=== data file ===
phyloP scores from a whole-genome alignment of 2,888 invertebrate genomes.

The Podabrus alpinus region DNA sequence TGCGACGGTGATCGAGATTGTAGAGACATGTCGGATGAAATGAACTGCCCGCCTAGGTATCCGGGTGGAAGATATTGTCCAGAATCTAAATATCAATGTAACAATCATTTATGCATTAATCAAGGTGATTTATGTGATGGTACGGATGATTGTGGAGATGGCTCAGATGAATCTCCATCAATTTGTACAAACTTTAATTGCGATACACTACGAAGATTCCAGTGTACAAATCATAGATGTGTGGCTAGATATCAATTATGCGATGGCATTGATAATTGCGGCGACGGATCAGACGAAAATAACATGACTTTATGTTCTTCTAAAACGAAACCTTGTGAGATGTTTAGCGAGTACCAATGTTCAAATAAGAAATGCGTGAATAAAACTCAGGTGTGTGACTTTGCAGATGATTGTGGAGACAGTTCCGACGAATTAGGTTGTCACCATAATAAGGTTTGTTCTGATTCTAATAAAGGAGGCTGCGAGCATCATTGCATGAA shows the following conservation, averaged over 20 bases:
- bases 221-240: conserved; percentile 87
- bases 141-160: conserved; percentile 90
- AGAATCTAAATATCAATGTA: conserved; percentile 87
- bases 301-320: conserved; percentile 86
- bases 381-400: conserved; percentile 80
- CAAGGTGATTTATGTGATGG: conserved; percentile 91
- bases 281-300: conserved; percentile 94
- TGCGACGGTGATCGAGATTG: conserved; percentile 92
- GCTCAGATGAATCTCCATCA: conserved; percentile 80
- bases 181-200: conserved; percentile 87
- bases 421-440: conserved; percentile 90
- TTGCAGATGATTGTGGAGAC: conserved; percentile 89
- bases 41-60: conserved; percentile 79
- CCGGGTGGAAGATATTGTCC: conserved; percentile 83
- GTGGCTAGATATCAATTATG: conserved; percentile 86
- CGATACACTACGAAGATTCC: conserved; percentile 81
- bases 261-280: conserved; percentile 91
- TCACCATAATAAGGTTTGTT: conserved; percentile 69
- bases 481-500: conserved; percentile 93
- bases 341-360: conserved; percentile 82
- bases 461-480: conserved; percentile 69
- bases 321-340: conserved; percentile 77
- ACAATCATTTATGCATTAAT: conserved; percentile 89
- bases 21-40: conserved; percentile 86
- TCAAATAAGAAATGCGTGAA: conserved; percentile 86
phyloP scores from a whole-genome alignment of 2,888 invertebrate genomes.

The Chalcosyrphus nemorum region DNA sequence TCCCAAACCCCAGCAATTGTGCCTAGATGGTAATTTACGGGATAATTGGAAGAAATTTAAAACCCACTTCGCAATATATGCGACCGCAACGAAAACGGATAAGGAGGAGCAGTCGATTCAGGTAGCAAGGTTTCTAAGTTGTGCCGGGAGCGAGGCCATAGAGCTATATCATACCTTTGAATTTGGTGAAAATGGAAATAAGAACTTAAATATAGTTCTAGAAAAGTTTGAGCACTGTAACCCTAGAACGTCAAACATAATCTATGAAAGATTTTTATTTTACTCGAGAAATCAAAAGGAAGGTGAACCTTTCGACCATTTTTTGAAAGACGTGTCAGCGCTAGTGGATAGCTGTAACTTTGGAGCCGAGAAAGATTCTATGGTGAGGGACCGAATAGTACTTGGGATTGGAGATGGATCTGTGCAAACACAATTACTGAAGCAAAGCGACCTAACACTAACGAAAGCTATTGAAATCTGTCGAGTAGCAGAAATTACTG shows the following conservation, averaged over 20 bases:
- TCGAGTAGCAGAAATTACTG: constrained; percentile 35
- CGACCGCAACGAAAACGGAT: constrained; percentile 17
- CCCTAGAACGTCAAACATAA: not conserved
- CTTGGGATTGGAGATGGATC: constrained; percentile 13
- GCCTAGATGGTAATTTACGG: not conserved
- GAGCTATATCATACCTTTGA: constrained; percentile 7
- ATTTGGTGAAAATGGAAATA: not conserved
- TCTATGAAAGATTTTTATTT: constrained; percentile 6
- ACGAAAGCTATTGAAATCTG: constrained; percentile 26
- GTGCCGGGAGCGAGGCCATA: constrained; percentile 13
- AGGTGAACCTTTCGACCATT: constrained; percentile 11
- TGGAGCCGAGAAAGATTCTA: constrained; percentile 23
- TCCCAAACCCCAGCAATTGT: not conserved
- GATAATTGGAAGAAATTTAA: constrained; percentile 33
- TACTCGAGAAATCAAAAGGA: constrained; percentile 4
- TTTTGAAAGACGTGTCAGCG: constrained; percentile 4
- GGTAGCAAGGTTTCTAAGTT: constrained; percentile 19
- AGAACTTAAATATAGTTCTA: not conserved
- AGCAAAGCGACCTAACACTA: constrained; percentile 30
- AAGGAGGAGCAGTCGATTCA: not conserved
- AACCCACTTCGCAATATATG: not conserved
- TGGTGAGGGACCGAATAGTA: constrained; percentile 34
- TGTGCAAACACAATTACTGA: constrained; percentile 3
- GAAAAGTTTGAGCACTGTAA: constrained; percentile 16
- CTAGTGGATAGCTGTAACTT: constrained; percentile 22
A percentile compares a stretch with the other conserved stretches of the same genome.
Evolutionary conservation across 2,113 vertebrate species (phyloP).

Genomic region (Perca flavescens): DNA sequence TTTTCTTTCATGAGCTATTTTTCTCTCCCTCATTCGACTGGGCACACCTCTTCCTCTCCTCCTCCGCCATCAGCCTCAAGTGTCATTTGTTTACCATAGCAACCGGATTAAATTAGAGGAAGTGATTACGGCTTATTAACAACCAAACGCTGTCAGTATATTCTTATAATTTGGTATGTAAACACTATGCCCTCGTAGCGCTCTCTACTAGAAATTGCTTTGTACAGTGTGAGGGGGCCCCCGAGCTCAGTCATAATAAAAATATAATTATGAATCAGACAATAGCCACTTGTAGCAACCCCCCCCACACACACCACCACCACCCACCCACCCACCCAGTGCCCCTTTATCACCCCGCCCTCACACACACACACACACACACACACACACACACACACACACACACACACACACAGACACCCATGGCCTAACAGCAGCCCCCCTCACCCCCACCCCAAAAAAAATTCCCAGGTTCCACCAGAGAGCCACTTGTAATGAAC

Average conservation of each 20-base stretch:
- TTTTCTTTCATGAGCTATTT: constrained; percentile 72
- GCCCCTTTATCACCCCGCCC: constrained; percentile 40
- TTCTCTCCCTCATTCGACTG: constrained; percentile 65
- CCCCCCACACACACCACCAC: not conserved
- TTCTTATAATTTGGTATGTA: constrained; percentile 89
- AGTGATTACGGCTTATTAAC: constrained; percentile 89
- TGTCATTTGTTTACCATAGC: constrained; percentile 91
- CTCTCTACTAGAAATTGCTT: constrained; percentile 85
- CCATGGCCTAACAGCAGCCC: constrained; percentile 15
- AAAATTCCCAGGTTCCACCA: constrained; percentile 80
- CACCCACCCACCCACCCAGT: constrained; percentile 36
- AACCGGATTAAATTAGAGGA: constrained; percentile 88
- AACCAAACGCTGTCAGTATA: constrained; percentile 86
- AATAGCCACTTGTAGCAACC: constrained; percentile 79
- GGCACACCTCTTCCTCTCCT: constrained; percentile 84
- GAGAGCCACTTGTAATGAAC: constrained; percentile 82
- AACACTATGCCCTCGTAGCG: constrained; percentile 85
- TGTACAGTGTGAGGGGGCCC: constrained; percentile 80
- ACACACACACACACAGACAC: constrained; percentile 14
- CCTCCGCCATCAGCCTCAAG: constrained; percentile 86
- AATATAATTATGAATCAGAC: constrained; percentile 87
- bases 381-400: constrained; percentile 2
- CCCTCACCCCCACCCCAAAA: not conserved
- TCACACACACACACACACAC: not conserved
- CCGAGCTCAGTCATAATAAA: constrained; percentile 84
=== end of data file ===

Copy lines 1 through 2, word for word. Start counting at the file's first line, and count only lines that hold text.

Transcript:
phyloP scores from a whole-genome alignment of 2,888 invertebrate genomes.

The Podabrus alpinus region DNA sequence TGCGACGGTGATCGAGATTGTAGAGACATGTCGGATGAAATGAACTGCCCGCCTAGGTATCCGGGTGGAAGATATTGTCCAGAATCTAAATATCAATGTAACAATCATTTATGCATTAATCAAGGTGATTTATGTGATGGTACGGATGATTGTGGAGATGGCTCAGATGAATCTCCATCAATTTGTACAAACTTTAATTGCGATACACTACGAAGATTCCAGTGTACAAATCATAGATGTGTGGCTAGATATCAATTATGCGATGGCATTGATAATTGCGGCGACGGATCAGACGAAAATAACATGACTTTATGTTCTTCTAAAACGAAACCTTGTGAGATGTTTAGCGAGTACCAATGTTCAAATAAGAAATGCGTGAATAAAACTCAGGTGTGTGACTTTGCAGATGATTGTGGAGACAGTTCCGACGAATTAGGTTGTCACCATAATAAGGTTTGTTCTGATTCTAATAAAGGAGGCTGCGAGCATCATTGCATGAA shows the following conservation, averaged over 20 bases: